In part I of this series, we identified health advocacy as an overwhelming topic, yet a role that is expected of healthcare professionals. In part II, we aim to provide a working definition of advocacy as well as provide examples of how advocacy may be incorporated into professional practice.
At the Advocacy Training Workshop held by the Global Health Office, Angela Day provided a wonderful introduction to health advocacy:
In their Advocacy Guide for Health Professionals, the International Council of Nurses defines advocacy as follows:
“Blending science, ethics and politics, advocacy is self-initiated, evidence-based, strategic action that health professionals can take to help transform systems and improve the environments and policies which shape their patients’ behaviours and choices, and ultimately their health.”
Advocacy can be achieved at many levels, including the individual, the community, and/or the population.
Individual patients need physicians to assist them in navigating the healthcare system and accessing the appropriate health resources in a timely manner. This includes things like phone calls to specialists to speed up referrals, helping a patient find a family physician, and advocating for improved access to treatment for patients in rural areas.
Communities need physicians to identify and address local health issues and determinants of health in the community in which the physician practices. This includes things like encouraging safer and healthier environments, promoting recruitment and establishment of necessary specialists and health services, and working with community outreach programs.
Populations need physicians to identify and address health needs and determinants of health of marginalized, disadvantaged, and vulnerable populations on a local, provincial, and national scale. This includes things like promoting aboriginal and refugee health equity, supporting mental health initiatives and destigmatizing mental illness, and promoting public health. Often, this type of advocacy occurs at a political level to promote changes in policy and practice.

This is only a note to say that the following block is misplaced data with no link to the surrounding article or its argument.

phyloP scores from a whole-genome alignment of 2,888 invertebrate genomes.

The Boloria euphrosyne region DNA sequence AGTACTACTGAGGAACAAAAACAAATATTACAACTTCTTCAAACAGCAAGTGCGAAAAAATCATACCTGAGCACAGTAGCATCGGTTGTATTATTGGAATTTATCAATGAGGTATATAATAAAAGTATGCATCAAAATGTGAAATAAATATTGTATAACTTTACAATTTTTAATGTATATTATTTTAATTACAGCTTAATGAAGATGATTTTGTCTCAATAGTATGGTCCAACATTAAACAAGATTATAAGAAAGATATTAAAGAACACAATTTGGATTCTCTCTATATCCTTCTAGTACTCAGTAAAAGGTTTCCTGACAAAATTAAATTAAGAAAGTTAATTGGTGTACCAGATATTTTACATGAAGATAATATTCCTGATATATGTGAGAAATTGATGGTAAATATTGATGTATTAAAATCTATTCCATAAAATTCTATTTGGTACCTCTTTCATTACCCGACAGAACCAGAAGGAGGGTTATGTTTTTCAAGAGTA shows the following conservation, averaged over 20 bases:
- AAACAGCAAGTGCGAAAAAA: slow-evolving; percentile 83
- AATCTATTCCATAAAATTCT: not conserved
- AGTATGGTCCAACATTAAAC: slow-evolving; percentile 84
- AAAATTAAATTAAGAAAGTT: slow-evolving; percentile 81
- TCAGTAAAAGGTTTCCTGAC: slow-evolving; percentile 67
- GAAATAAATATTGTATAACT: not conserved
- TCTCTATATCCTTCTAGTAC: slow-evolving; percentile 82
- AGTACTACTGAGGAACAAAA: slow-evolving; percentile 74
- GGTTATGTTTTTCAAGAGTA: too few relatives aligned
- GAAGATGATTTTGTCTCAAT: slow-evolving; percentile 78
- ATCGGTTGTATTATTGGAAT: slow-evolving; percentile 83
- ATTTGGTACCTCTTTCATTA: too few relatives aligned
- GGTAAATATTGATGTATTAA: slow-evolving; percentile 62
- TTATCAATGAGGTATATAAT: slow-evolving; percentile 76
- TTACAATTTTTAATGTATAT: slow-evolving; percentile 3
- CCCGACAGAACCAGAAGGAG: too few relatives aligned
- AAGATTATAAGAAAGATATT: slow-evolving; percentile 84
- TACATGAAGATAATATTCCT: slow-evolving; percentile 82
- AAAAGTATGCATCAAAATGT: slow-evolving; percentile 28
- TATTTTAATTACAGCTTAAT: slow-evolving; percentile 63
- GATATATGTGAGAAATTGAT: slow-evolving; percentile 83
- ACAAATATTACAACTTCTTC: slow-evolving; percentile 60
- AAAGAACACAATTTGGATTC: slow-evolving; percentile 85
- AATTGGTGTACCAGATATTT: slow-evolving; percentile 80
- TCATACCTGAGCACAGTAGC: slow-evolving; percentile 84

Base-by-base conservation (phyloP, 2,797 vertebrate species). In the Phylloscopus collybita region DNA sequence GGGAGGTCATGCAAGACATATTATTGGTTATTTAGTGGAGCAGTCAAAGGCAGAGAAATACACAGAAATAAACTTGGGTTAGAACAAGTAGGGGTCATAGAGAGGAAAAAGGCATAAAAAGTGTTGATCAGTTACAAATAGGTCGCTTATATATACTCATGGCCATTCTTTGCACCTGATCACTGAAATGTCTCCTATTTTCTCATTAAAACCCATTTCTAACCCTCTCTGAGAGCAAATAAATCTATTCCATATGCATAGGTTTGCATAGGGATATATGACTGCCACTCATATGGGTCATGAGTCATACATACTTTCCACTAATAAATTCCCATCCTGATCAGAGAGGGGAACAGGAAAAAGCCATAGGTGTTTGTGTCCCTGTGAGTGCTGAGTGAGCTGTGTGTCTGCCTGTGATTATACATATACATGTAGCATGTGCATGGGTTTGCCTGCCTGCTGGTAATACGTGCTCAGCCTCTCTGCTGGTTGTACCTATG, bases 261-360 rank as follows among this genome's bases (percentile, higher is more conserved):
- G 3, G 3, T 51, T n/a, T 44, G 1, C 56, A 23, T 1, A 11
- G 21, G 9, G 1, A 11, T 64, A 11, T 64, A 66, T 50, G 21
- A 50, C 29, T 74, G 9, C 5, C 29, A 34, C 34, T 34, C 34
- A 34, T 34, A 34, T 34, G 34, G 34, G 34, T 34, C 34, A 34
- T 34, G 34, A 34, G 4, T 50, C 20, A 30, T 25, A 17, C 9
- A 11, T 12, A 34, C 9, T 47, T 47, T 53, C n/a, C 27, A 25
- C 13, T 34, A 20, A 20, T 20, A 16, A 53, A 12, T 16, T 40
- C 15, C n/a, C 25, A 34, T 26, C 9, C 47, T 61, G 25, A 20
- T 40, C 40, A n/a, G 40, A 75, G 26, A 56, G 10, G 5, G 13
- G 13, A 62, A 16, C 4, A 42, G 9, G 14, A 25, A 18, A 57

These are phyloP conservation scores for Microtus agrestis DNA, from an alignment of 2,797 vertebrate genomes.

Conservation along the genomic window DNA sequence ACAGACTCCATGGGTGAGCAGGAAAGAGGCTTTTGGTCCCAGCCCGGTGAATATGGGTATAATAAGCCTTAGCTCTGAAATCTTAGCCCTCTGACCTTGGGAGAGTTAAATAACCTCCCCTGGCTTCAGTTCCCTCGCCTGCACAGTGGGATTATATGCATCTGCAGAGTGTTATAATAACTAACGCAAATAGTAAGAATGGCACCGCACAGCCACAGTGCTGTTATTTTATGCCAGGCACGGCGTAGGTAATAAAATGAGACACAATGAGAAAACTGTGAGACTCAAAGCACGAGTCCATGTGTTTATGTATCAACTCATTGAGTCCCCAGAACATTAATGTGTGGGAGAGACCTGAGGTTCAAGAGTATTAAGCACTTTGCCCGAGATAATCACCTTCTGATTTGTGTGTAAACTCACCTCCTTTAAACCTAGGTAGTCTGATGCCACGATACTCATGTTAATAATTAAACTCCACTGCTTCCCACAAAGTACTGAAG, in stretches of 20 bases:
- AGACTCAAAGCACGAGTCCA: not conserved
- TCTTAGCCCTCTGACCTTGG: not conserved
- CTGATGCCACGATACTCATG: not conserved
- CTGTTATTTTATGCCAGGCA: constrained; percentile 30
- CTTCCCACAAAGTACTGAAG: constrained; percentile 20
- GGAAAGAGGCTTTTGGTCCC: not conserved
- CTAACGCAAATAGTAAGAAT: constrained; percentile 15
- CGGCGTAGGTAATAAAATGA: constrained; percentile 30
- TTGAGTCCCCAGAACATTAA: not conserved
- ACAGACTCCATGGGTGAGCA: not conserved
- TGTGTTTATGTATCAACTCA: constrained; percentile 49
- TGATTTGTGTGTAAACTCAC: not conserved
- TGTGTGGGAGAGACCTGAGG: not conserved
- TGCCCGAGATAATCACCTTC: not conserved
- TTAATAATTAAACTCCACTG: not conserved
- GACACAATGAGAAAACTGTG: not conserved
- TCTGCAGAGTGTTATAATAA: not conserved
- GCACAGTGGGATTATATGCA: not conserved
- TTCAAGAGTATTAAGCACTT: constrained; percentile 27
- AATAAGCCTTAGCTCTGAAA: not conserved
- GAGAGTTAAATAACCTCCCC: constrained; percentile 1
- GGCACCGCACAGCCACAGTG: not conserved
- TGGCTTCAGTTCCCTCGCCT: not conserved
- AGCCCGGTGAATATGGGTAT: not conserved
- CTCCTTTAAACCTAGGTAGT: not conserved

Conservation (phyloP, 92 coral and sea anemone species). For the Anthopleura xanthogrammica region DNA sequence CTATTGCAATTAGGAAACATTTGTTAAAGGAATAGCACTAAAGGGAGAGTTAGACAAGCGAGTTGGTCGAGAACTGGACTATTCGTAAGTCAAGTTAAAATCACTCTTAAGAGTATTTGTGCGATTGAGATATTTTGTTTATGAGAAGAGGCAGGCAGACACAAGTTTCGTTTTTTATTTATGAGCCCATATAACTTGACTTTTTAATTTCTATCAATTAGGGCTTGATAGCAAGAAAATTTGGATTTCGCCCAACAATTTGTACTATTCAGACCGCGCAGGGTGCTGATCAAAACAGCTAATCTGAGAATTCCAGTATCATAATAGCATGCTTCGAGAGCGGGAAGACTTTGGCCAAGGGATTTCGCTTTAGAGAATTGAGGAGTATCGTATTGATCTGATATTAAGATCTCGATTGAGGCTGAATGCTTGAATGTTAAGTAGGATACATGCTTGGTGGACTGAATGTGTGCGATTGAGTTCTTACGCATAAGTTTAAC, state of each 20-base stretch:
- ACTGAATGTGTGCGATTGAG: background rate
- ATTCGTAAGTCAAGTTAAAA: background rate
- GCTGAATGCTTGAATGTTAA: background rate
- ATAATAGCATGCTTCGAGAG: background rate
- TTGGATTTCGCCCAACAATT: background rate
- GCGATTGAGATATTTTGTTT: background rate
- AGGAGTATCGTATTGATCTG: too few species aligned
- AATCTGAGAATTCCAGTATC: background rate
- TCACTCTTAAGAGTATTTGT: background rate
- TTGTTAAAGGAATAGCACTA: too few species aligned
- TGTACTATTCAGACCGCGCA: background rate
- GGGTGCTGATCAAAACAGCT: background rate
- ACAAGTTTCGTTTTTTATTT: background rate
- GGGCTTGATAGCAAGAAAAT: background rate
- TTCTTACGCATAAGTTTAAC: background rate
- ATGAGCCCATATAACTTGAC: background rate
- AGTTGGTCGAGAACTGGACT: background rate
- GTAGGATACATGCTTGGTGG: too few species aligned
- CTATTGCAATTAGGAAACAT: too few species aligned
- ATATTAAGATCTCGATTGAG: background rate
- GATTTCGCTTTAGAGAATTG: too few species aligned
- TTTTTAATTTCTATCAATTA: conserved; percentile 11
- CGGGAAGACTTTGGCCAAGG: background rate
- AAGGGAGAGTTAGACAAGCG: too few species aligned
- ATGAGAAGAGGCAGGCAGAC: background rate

Following Angela’s informative introduction were presentations from Dr. Scott, Dr. van Zoost, and Dr. Hennen about what advocacy means to them and the experiences they’ve had as health advocates. Most striking was the passion each of these physicians holds for the work they do. Whether it’s encouraging the development of midwifery (Dr. Scott), starting a health promotion and foot care program for the homeless (Dr. van Zoost), or advocating for people with disabilities (Dr. Hennen), each physician personifies a burning, unequivocal devotion to their patients and their communities. And the surprising part? Few considered themselves advocates until invitations to this workshop highlighted that they were, in fact, actively engaged in advocacy. They got involved in their respective advocacy efforts because they felt it was right and because, as physicians, they were in the privileged position to do so.
Their enthusiasm for advocacy continued to be apparent in the second half of the workshop when participants broke in to small groups and, with the help of the presenters, worked through practice scenarios that stimulated discussion around social determinants of health and potential courses of advocacy. Groups identified personal, social, cultural, and environmental factors that contribute to the health (or lack thereof) of individuals, communities, and populations. Barriers to the access and availability of health services were recognized and possible solutions discussed. And through it all, the presenters facilitated the discussion in a way that made health advocacy much more than an ambiguously defined, yet nationally directed, part of medical practice. They showed health advocacy to be an inspiring and fulfilling characteristic intrinsic to the role of physician.
So maybe it’s not only about satisfying the criteria of a competency framework, but engaging with your patients and your community. Not only about reciting definitions, but understanding and acting on social conditions, situations, issues, and policies that incense the moral fibres that lead us to become doctors in the first place. Not only about fulfilling professional obligations, but promoting social justice and human rights.
If you have come here to help me, you are wasting our time. But if you have come because your liberation is bound up with mine, then let us work together. –Lilla Watson